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COVID-19 Pandemic: Separating Fact From Fiction

Image by Pete Linforth from Pixabay

On a recent video call, a participant told 40 other women that if they rubbed bacitracin zinc ointment in their noses, it would protect them from COVID-19. My audio was turned off, so no one heard me groan. However, the video did catch me dropping and shaking my head like pandemic superhero Anthony Fauci M.D. did at one of President Trump’s press conferences. 

Let’s start with one fact: Bacitracin zinc ointment prevents bacterial infections and is ineffective on viruses. The same is true for Neosporin. It will NOT protect you from COVID-19.

Today I discuss some of the myths I’ve heard during this coronavirus pandemic.

Myth: Chloroquine is a “game changer. On March 19, 2020, during a press conference about COVID-19,  President Trump said that the anti-malaria drug called chloroquine is a “game changer.” Hydroxychloroquine and chloroquine are being investigated in clinical trials around the world, and although the FDA issued emergency approval for their use in hospitals, as of now, the evidence of the effectiveness of these drugs as a treatment for COVID-19 has not been established. People are buying chloroquine and hydroxychloroquine, and putting themselves at risk. There have been some reported deaths in the U.S. and world from people taking these anti-malarials. Also, there are huge shortages of these drugs, putting people who need these medicines for other conditions at risk. Chloroquine and hydroxychloroquine should only be administered by licensed medical providers.

For up-to-date information on the status of drugs in COVID-19 clinical trials that are being tested, visit the Centers for Disease Control and Prevention (CDC) website.

Myth: Since there aren’t many coronavirus cases in my area, I don’t need to practice social distancing. This is false for a variety of reasons. First, many areas aren’t equipped to do testing, so no one has any idea of the accurate number of people with COVID-19. Second, we do know that people with no or mild symptoms are passing this. A study out of China found that nearly 80% of people who acquired COVID-19 got it from people who didn’t know they were infected.  Third, the entire point of social distancing is to keep COVID-19 from spreading, particularly rapidly. If you don’t understand the concept of “flattening the curve,” here’s a good explanation.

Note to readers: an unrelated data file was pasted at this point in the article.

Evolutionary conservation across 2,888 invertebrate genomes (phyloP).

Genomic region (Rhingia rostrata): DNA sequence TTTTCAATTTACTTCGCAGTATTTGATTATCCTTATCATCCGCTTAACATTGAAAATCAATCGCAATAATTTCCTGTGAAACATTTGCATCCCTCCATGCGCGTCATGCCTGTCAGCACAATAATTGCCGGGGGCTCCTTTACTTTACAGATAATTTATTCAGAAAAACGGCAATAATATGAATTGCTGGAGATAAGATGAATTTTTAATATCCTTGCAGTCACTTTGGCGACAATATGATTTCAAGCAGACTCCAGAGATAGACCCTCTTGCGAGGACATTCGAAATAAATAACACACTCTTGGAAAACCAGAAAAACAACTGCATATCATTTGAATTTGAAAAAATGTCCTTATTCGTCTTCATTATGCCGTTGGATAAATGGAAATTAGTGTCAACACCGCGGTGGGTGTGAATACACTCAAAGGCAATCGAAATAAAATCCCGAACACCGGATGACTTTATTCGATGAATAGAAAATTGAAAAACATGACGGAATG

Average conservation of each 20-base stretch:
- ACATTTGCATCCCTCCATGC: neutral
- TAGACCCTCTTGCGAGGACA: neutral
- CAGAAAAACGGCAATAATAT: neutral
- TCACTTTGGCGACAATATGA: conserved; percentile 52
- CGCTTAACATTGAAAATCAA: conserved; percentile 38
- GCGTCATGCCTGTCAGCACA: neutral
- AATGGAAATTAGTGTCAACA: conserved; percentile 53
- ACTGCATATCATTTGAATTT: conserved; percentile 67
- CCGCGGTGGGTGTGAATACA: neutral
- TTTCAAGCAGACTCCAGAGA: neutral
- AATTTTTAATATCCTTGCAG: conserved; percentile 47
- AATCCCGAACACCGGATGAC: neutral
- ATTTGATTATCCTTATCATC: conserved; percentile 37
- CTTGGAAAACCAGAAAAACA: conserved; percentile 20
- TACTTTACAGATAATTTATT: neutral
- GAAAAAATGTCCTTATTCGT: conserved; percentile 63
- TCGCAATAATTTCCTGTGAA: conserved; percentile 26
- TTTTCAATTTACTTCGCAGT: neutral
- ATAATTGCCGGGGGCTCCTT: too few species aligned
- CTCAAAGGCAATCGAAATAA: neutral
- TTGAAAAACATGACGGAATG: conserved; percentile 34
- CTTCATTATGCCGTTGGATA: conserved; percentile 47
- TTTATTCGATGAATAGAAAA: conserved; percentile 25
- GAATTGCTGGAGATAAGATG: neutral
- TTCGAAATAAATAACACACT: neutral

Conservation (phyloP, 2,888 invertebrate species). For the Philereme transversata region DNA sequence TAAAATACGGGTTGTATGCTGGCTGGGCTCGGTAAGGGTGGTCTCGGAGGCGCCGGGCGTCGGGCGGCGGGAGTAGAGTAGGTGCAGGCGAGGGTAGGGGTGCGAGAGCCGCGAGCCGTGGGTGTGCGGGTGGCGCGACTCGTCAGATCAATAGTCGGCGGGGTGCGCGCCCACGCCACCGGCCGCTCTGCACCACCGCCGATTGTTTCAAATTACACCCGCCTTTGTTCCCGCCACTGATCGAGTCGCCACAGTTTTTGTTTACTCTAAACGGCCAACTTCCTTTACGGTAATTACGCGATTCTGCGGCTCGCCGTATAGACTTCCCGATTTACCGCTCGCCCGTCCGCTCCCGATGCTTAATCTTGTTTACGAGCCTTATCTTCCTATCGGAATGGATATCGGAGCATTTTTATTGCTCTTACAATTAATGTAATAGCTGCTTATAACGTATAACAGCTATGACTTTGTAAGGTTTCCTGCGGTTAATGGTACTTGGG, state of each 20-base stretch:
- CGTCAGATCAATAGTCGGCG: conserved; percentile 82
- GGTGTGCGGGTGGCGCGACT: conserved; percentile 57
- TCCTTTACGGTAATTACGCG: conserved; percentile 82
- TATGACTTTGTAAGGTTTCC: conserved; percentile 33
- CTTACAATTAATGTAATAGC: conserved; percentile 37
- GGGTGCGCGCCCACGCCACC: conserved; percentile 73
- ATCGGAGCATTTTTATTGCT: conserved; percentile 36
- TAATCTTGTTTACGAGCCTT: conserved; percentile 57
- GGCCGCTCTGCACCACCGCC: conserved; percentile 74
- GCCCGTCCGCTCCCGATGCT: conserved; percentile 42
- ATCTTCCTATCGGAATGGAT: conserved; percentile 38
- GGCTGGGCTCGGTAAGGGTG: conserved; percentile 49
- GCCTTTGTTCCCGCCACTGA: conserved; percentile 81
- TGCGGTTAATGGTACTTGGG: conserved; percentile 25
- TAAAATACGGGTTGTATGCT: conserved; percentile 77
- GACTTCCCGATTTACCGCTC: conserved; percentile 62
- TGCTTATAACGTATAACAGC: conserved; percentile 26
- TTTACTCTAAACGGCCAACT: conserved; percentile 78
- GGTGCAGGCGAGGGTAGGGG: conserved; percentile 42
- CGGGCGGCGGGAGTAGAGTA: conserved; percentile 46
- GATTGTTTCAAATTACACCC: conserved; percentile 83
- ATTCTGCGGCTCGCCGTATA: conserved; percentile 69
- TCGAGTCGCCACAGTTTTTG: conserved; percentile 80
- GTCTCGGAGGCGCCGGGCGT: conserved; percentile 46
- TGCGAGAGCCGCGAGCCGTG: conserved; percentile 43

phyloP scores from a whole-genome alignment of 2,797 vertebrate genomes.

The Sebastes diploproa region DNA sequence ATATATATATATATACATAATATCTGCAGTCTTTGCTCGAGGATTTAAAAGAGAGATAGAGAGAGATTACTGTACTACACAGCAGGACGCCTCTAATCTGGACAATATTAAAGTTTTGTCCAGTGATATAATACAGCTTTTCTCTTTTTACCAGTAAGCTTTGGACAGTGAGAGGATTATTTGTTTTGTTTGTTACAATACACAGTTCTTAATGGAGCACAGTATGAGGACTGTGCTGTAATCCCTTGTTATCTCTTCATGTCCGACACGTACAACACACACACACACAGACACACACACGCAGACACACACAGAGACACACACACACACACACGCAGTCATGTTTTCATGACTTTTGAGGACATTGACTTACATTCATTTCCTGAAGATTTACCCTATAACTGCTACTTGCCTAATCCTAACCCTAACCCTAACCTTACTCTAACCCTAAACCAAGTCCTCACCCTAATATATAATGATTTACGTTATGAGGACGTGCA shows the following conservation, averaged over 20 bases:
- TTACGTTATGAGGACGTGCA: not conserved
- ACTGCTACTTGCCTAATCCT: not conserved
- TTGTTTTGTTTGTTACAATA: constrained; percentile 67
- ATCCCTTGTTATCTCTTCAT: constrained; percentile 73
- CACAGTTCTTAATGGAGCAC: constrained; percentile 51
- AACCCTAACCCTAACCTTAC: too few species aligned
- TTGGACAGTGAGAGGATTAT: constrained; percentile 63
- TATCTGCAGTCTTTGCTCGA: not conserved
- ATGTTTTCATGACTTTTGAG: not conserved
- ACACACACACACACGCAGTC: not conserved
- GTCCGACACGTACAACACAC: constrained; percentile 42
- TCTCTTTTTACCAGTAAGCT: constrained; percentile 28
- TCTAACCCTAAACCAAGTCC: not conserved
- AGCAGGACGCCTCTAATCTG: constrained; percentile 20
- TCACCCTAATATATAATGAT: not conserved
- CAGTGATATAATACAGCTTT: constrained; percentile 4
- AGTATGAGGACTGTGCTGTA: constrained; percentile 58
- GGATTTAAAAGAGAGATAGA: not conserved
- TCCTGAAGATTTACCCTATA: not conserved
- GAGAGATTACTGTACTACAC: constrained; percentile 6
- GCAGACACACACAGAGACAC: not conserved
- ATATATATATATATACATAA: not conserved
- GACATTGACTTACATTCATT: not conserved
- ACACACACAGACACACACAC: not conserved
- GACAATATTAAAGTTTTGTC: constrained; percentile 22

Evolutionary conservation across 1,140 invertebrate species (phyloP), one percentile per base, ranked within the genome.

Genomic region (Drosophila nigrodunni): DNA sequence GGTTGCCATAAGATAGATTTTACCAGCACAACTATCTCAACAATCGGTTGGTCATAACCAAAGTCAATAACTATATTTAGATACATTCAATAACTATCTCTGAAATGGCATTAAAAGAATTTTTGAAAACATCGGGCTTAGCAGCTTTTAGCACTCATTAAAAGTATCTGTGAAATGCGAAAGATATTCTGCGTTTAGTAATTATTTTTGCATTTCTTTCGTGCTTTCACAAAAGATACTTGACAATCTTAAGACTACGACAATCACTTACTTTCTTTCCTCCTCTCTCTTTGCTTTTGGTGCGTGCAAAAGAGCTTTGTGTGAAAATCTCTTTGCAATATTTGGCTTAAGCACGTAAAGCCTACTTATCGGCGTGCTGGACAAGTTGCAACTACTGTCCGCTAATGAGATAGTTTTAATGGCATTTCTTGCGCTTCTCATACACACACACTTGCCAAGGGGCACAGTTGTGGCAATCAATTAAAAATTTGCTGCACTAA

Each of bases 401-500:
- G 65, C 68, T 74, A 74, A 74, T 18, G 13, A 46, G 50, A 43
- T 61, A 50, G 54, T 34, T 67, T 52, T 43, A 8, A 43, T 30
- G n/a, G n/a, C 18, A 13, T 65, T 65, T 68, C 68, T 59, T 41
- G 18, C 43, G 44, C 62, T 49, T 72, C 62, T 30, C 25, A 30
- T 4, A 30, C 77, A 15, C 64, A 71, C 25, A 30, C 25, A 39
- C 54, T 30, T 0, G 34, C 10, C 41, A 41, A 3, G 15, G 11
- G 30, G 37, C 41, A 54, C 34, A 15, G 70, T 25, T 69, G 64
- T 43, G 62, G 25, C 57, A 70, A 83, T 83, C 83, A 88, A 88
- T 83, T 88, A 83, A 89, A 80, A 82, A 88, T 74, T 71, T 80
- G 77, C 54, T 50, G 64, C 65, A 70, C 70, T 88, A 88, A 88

Myth: Sipping water every 15 minutes will protect against coronavirus. There is no evidence to support this, and the notion is so unscientific, there are no clinical trials on it. Ditto with taking vitamin C. Also, if you hear that sunlight or UV rays kill COVID-19, that is false.

Don’t believe everything you hear. To stay safe, check the sources. Try to set the record straight when you hear others spread false information. If you want more information about COVID-19, here are a few reliable resources:

If you want to read more about COVID-19 or other health-related issues, I am also blogging at hepmag.com.

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